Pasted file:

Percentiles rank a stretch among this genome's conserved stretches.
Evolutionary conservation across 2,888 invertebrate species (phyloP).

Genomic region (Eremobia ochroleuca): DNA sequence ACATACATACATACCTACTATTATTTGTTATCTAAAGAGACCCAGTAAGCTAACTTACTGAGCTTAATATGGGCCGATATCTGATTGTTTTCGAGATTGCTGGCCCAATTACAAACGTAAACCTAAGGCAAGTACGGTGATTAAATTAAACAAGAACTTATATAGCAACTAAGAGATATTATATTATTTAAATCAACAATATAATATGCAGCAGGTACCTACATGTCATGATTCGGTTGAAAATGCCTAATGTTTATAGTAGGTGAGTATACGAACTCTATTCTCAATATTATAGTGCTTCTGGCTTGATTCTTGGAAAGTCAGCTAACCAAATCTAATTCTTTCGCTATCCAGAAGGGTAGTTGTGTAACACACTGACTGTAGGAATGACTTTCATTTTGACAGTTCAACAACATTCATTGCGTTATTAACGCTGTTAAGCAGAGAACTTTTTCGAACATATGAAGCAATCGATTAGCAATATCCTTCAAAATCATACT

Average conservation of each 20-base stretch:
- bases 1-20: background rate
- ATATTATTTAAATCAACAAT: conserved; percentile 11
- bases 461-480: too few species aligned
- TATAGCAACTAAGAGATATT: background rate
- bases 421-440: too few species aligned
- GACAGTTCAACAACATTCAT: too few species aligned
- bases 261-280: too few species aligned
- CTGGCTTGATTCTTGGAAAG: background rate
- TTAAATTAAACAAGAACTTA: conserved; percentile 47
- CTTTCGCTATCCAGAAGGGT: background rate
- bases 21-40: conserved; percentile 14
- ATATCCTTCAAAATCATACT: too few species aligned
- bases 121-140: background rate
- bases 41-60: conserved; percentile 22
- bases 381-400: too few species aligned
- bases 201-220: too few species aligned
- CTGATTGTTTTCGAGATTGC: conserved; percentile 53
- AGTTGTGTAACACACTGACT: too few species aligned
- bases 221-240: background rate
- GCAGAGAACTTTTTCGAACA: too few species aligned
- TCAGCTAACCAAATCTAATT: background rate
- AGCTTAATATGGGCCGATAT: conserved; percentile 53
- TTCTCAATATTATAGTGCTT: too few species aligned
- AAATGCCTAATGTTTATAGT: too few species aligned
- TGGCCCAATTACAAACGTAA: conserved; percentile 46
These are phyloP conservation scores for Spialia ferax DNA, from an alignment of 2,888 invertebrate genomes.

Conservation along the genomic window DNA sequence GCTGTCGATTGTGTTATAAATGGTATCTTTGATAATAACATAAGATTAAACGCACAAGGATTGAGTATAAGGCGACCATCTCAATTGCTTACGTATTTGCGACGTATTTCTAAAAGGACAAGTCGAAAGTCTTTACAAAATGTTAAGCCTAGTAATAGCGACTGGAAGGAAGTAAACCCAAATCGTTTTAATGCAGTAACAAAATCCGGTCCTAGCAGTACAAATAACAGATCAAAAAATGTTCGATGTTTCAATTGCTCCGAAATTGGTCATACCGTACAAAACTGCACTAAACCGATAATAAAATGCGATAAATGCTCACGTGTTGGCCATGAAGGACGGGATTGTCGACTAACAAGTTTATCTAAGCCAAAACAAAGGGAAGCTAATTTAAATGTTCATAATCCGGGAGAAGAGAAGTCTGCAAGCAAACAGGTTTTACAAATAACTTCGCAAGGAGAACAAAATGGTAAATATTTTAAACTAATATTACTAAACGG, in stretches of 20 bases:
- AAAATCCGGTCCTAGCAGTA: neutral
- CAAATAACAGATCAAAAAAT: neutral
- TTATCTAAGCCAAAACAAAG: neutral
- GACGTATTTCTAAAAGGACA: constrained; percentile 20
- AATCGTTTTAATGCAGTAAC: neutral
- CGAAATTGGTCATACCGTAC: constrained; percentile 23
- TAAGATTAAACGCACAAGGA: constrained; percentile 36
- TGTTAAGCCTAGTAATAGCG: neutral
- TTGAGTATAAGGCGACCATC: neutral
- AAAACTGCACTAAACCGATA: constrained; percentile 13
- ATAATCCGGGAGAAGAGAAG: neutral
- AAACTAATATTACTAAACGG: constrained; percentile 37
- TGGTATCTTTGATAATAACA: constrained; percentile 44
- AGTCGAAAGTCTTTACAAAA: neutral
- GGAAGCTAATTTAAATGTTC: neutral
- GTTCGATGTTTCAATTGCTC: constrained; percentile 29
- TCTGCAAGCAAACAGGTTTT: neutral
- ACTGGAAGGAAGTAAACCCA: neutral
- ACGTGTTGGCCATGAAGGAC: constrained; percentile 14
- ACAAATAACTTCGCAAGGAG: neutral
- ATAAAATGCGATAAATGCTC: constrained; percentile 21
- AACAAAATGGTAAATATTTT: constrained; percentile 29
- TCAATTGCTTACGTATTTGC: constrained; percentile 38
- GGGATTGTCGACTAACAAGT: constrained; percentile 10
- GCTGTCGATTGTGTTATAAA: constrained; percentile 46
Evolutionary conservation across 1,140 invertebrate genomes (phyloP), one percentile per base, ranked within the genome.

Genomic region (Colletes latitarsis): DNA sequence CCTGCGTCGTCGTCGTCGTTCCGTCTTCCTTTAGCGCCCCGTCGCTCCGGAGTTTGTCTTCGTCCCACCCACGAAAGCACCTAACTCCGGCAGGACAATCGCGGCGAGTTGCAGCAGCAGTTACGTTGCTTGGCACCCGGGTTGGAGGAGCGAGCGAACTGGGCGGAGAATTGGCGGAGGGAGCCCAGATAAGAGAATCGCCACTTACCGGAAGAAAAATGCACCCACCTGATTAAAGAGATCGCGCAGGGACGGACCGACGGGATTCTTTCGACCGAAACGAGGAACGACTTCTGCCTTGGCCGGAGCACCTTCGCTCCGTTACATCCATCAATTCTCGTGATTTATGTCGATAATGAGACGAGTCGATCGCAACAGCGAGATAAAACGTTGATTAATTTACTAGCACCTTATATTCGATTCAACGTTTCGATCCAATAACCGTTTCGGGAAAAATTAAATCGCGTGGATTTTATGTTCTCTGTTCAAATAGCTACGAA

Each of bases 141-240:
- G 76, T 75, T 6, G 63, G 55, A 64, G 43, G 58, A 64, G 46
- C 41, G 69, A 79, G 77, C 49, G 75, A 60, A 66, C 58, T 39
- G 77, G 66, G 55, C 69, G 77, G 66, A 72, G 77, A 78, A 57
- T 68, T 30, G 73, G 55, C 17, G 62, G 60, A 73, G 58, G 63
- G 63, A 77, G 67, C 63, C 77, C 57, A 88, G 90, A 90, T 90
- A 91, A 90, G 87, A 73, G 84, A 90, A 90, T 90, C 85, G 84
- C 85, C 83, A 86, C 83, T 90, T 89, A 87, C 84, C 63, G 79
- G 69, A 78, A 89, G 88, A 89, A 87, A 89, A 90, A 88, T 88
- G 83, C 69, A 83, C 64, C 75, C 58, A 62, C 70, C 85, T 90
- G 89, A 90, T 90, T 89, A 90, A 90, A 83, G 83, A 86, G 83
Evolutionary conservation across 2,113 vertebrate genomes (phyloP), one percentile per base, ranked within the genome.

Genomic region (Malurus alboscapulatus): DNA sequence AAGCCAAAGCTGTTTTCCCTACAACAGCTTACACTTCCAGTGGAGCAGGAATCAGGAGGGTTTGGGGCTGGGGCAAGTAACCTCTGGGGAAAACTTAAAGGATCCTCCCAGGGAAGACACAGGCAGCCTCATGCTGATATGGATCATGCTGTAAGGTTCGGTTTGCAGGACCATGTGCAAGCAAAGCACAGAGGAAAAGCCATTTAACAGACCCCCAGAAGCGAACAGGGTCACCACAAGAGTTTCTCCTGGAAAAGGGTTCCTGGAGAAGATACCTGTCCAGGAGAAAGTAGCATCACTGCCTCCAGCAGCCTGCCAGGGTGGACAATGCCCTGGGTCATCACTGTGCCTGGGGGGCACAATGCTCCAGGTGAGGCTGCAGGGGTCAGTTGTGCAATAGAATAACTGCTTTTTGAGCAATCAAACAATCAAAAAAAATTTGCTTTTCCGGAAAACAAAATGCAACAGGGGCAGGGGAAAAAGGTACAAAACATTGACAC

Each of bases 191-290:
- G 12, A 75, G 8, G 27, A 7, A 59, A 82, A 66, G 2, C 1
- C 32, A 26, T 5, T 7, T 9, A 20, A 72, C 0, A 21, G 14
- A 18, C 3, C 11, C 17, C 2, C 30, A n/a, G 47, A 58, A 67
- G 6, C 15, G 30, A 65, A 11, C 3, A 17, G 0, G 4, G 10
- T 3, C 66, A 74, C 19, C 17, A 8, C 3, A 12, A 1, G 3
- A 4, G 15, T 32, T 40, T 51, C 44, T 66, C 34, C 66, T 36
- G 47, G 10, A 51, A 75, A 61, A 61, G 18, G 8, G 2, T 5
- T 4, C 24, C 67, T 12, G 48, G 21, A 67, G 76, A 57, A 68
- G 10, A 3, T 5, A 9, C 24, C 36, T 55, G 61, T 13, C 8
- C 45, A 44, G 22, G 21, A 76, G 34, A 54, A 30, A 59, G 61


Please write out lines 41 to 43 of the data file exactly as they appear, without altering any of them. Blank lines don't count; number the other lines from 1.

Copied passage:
- AAAACTGCACTAAACCGATA: constrained; percentile 13
- ATAATCCGGGAGAAGAGAAG: neutral
- AAACTAATATTACTAAACGG: constrained; percentile 37